Most analysts agree that there will be backlash by jihadi groups allied to Al Qaeda, both within Pakistan and around the world. However, they are divided over what will be the long-term impact.
When Al Qaeda was set up during the tail end of the anti-Soviet Afghan jihad there was an internal debate amongst various jihadi groups on whether their focus should be on the ‘near enemy’ or the ‘far enemy.’ What this meant was whether the first aim of jihadi groups should be to attack the local regimes (‘near enemy’) or whether they should attack the ‘foreign supporters’ of these local regimes (‘far enemy’) i.e. U.S., Europe. People like Abdullah Azzam, the main ideologue and organizer behind the the global dimension of the Afghan jihad, wanted to concentrate on the ‘near enemy’ i.e. local Muslim regimes.
Others like Ayman al-Zawahiri and later Osama Bin Laden himself wanted to focus on the ‘far enemy.’
Soon after the terror attacks of 9/11, many radical and non-radical Islamist groups distanced themselves from Al Qaeda and the attacks of 9/11. The argument of these groups was that by undertaking these attacks Al Qaeda had harmed the Islamist and jihadi cause as their ‘safe havens’ across UK, Europe, US and other countries had dried up and they had come under tremendous scrutiny.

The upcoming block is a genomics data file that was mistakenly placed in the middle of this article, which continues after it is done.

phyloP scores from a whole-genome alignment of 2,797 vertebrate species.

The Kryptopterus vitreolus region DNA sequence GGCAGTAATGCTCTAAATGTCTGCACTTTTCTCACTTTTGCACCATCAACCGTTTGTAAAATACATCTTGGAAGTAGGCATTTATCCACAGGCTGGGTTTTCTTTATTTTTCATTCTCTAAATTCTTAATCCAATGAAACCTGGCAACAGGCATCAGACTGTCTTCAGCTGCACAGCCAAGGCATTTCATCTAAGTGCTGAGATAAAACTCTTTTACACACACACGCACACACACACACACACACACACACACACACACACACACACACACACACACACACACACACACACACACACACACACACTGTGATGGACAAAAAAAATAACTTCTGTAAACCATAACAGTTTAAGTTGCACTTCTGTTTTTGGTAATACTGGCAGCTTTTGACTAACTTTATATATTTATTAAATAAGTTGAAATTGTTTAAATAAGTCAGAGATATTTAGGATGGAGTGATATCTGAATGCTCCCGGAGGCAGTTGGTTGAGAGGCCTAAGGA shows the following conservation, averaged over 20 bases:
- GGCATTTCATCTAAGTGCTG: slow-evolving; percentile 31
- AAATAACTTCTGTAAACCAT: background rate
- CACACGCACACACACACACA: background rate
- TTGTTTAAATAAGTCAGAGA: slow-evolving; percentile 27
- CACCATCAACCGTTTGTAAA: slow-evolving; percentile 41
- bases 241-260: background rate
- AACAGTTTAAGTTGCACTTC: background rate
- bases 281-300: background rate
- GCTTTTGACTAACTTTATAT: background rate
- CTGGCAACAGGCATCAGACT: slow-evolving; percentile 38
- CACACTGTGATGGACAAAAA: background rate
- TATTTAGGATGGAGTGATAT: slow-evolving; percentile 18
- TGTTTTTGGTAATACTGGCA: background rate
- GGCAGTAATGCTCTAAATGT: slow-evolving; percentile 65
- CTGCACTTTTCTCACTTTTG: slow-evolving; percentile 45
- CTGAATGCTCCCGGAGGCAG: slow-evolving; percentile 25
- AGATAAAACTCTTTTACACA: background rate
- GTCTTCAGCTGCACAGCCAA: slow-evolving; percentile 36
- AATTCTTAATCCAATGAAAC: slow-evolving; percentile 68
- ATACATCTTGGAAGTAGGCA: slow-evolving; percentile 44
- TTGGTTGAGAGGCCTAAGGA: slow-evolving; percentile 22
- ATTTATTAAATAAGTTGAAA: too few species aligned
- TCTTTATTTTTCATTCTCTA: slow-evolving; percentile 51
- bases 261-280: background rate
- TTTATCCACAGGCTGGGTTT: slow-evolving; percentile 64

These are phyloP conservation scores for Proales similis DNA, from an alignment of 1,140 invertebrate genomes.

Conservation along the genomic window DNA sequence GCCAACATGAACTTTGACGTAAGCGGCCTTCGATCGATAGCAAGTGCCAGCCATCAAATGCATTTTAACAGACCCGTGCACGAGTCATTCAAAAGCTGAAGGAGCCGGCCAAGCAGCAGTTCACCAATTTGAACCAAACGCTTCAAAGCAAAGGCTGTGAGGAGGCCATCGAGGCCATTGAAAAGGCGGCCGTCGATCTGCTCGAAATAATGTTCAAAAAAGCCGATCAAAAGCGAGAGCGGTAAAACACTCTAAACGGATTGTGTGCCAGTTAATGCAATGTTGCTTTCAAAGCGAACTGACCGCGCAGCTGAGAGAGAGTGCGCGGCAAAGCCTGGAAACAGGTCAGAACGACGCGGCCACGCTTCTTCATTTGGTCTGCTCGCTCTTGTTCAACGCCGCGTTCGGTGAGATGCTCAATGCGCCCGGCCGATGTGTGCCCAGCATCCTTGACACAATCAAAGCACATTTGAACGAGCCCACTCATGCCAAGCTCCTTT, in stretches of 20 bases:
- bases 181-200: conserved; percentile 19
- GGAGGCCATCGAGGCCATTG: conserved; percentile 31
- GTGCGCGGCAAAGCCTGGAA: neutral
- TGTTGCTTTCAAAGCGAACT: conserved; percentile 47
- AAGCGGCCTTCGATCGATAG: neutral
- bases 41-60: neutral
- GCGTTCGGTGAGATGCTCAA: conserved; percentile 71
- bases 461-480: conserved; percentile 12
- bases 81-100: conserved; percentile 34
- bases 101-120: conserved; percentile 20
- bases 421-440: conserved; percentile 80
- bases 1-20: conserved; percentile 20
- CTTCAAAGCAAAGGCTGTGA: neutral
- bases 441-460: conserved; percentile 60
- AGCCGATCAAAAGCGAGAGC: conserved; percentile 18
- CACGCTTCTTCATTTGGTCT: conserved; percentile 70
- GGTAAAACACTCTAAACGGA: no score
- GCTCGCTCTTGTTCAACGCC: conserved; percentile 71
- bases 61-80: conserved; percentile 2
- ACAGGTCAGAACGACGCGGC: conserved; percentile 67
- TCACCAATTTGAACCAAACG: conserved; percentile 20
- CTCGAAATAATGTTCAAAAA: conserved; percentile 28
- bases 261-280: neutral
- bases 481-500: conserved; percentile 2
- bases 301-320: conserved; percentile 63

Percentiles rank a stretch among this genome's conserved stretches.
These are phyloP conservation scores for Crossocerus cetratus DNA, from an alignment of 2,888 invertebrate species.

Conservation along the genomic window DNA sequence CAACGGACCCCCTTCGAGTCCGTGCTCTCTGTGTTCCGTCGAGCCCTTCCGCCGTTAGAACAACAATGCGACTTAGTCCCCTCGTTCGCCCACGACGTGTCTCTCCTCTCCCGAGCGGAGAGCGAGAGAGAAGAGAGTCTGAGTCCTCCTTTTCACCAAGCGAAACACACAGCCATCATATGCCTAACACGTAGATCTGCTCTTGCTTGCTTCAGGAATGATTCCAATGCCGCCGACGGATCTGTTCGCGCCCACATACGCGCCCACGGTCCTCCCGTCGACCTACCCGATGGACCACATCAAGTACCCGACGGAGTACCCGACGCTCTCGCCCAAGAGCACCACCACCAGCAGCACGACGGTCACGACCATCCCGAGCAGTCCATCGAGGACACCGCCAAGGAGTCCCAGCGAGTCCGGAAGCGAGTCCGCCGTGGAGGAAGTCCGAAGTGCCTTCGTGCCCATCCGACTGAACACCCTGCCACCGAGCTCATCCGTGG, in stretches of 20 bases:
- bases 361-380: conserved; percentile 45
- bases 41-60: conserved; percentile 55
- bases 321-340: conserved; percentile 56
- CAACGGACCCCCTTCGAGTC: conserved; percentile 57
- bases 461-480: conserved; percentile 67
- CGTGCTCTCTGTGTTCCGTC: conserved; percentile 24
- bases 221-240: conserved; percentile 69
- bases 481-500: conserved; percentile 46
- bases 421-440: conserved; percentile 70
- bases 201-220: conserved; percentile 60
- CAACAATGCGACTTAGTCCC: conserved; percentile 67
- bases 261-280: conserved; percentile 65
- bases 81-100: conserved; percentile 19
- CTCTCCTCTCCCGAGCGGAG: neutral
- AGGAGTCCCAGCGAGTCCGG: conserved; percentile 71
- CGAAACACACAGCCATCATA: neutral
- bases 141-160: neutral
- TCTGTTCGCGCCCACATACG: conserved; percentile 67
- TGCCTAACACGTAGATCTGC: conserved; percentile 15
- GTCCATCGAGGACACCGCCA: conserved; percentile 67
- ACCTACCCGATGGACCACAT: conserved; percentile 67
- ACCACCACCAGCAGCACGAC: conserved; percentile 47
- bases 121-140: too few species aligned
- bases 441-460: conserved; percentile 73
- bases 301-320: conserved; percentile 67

After Osama Bin Laden’s death a similar debate within the jihadi universe is likely. It is true that Al Qaeda is not a hierarchical organization and instead is like a bunch of grapes, each bunch is individual and having any bunch doesn’t lead you to the main root. However, Osama Bin Laden was not only the inspirational head of Al Qaeda but he was also the main link to the rich families of the Arab Gulf. Al Qaeda’s number two, Ayman al-Zawahiri is a good organizer and ideologue; he is not as well connected to financiers and families in the Gulf region and has often clashed with other Islamist groups as well. While the flow of money from this region will not completely dry up, it will most likely diminish.
If this happens then the Af-Pak strategy should continue to focus on eliminating the top leaders, reconciling and pulling away some of the medium level leaders and rehabilitating those foot soldiers who want to return to normal life. For this US requires the support and assistance of both Pakistan and Afghanistan.